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Pence: Indiana is envy of other states


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Pence poses for a selfie with a group of New Palestine High School students who attended the
Pence poses for a selfie with a group of New Palestine High School students who attended the "Snacks with the Governor" event at Brookville Road Community Church in New Palestine. (Kristy Deer / Daily Reporter)

Gov. Mike Pence addresses the crowd Wednesday at Jim Cherry's farm as honorary host of Indiana Farm Bureau's Before the Harvest event. (Tom Russo / Daily Reporter)
Gov. Mike Pence addresses the crowd Wednesday at Jim Cherry's farm as honorary host of Indiana Farm Bureau's Before the Harvest event. (Tom Russo / Daily Reporter)

Gov. Mike Pence high-fives Mt. Comfort Elementary student Sydney Wherry after he spoke to a group of fourth-graders about Indiana history on Wednesday. (Tom Russo / Daily Reporter)
Gov. Mike Pence high-fives Mt. Comfort Elementary student Sydney Wherry after he spoke to a group of fourth-graders about Indiana history on Wednesday. (Tom Russo / Daily Reporter)


NEW PALESTINE — Touting the state’s fiscal responsibility, economic growth along with promoting career vocational education and paying tribute to area farmers, Gov. Mike Pence spent a large portion of Wednesday in Hancock County.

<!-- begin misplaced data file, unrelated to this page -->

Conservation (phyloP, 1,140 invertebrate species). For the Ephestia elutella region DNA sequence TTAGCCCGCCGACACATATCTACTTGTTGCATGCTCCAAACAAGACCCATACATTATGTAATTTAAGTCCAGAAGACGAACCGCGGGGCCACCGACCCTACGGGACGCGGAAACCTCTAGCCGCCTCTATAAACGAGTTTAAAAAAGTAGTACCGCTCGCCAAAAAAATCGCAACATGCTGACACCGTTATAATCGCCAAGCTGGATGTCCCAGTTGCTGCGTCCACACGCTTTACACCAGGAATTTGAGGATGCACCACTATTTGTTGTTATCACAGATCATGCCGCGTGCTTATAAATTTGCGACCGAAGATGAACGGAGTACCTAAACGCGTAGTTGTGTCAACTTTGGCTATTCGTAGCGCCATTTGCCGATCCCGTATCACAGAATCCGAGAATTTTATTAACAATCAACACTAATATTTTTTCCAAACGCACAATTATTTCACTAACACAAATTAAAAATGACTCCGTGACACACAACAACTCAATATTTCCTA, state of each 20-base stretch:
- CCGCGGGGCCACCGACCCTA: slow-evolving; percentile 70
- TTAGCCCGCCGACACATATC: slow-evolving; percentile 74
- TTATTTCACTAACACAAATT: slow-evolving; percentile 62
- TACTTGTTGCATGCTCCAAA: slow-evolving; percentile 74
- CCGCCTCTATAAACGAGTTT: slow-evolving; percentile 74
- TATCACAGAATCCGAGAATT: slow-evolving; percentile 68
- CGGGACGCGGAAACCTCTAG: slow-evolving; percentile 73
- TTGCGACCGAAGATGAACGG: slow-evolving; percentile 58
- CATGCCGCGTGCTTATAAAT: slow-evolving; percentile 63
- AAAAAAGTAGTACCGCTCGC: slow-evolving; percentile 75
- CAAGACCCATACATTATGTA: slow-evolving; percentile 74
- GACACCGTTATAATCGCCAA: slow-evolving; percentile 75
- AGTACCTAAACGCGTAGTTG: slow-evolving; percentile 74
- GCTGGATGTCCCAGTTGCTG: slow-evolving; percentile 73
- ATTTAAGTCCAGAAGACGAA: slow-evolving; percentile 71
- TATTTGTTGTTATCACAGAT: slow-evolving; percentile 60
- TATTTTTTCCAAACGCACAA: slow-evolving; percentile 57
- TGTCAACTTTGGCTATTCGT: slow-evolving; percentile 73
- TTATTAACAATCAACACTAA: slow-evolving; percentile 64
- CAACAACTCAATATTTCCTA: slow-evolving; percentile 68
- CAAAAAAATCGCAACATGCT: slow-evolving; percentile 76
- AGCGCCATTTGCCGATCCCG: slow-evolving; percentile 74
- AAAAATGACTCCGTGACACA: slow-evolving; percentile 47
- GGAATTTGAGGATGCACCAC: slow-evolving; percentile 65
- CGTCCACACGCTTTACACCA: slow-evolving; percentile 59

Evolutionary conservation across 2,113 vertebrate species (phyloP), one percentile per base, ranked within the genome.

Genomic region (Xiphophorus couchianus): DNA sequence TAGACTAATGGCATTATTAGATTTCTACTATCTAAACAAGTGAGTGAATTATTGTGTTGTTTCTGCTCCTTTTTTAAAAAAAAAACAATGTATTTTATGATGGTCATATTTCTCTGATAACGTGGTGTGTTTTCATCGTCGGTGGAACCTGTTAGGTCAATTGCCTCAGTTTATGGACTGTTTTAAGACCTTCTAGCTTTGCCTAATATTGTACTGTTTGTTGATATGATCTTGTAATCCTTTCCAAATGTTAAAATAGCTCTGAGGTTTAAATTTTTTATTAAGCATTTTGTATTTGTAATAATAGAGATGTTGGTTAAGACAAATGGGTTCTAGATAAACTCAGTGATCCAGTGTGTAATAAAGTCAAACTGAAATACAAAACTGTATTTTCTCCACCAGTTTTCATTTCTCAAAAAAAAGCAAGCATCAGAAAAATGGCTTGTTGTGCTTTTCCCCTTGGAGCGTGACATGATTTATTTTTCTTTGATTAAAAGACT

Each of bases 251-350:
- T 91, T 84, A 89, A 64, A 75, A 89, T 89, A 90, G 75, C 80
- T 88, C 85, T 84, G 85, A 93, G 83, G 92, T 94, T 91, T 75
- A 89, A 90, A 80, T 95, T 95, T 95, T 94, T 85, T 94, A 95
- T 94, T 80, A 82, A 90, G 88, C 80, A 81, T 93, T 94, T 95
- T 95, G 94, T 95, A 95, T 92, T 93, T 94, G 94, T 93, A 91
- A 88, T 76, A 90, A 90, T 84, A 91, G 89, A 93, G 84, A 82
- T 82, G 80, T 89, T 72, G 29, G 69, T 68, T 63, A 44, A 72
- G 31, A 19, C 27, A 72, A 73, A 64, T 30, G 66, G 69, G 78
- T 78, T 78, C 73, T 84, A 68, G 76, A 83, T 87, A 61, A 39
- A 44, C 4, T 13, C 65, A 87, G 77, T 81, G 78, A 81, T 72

The governor made three stops in the area including Brookville Road Community Church and Mt. Comfort Elementary before closing his trip with a visit to a local farm. 

In New Palestine at BRCC where Pence began his afternoon, he praised county business and educational leaders along with residents for being part of a state he said is on the move.

“The more I get around the country I know there are 49 other governors who wish they could be me,” Pence said.   

Pence spent about an hour at the church where New Palestine Chamber of Commerce officials invited him for a “Snacks with the Governor” session.

“It took about a year and a half of us asking before his busy schedule would allow him to make it here, so  we’re really glad to have him,” NP Chamber Rep. Caralee Griffith said.

Former State Sen. Beverly Gard attended the session and said Pence is the type of state leader who has a genuine interest in small town Indiana.

“His congressional district had lots of smaller communities and he visited them and I think he is trying to do the same thing on a statewide basis,” Gard said.    

Calling Indiana the fiscal envy of the country, Pence thanked county officials for the work they have done to help Indiana prosper.

“Since 2005 alone the Indiana Economic Development Corporation has secured 17 different projects in Hancock County which involves 1,800 new jobs, investing $396 million in operations in this county alone,” Pence said. “Last month in Indiana we added 9,900 private sector jobs in Indiana and we ranked 8th in the country in private sector jobs added last year.”